Friday, September 28, 2018

Kavanaugh-Blasey Ford face-off is not a sports events

I didn't watch the all-day televised US Senate committee hearing in which Christine Blazer Ford described in tearful and graphic detail how Supreme Court nominee Brett Kavanaugh sexually assaulted her some 30 years ago, although I know people who did. I figured I would get quite enough details in the next day's news. And besides, I feel like there is something a bit voyeuristic and creepy about watching a live performance of two people acting out life-changing events of this nature, kind of like a real-life reality show (a genre I avoid like the plague).
I think Globe and Mail TV critic John Doyle hit the nail on the head, as he so often does, when he compares the TV coverage, and particularly Fox News' coverage, to a sports event. As commentators and "experts" weighed in on how it was expected to go, and who was expected to "win", it had all the hallmarks of a major TV sports event. I'm surprised there wasn't a sweepstakes on the outcome.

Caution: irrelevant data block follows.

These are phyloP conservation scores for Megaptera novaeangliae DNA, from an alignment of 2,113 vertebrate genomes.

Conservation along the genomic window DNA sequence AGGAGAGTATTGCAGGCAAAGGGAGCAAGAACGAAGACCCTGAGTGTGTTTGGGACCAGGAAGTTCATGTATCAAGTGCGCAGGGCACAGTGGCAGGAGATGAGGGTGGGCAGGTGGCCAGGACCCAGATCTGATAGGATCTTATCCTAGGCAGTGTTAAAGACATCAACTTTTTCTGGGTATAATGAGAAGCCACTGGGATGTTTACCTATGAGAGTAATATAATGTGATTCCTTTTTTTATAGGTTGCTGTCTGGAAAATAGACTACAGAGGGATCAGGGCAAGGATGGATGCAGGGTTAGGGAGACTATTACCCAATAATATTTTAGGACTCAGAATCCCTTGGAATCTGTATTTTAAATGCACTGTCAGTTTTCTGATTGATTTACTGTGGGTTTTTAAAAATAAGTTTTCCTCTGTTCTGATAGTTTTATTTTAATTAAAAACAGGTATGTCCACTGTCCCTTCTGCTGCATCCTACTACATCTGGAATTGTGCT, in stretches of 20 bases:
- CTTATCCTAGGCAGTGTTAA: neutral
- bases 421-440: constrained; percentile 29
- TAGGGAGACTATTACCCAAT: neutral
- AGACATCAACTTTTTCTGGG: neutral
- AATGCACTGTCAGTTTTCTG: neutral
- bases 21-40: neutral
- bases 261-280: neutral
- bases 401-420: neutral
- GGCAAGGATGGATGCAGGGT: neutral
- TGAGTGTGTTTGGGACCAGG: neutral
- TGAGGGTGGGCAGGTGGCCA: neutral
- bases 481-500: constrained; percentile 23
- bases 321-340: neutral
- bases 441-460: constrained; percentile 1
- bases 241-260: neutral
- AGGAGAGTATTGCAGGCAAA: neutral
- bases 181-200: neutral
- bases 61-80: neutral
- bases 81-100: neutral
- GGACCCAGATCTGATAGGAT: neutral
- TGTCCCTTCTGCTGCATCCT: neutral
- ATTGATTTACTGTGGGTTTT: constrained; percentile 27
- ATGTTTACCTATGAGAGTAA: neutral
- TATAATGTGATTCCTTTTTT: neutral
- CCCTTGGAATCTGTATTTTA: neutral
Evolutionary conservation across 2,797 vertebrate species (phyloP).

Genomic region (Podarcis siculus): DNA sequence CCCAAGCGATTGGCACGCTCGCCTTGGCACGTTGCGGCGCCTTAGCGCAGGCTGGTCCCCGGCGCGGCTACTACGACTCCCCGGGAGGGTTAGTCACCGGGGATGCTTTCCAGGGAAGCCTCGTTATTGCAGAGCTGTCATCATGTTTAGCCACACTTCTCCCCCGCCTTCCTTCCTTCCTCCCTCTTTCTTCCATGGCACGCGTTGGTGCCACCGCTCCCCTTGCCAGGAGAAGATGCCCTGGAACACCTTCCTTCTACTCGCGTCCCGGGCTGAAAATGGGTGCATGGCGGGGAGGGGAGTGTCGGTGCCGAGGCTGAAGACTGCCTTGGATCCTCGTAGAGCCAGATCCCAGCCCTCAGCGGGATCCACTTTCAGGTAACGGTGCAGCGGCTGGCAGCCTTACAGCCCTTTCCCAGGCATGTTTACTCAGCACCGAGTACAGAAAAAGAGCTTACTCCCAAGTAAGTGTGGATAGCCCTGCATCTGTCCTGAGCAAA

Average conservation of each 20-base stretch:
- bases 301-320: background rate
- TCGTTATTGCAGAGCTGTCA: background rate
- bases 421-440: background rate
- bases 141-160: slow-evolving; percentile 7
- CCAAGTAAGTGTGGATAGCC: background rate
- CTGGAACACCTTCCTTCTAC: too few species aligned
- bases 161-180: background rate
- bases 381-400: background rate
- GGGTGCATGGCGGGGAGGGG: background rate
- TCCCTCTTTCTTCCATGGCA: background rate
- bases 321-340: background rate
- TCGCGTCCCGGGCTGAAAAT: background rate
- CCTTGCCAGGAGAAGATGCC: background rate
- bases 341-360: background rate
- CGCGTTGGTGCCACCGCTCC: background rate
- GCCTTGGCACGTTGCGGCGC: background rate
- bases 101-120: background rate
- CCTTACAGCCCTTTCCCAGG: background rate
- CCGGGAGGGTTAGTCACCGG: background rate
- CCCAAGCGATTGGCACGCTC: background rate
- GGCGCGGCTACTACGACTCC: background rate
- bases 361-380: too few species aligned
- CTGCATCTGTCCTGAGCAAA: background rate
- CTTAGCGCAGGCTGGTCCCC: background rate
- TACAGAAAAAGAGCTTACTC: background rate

In fact, this was a highly personal and emotional public admission of a deeply scarring event that one woman had been keeping under wraps for decades, and which she would much rather forget all about. And it was a less-than-edifying snapshot of a very angry man fighting for his political life. It was not a court case as such (although many people argue it probably should be), and there are no real winners, probably just two losers.
I see no reason why it should have been televised live for the titillation of the general public, and the gratification of political junkies.
I sincerely hope that Dr. Blasey Ford's sacrifice - her "civic duty" as she calls it - was worthwhile, and I hope that the political theatre was sufficient to persuade a couple of Republican Senators that Kavanaugh is a nasty piece of work and has no place in steering the moral compass of a country. But edifying television this was most definitely not.

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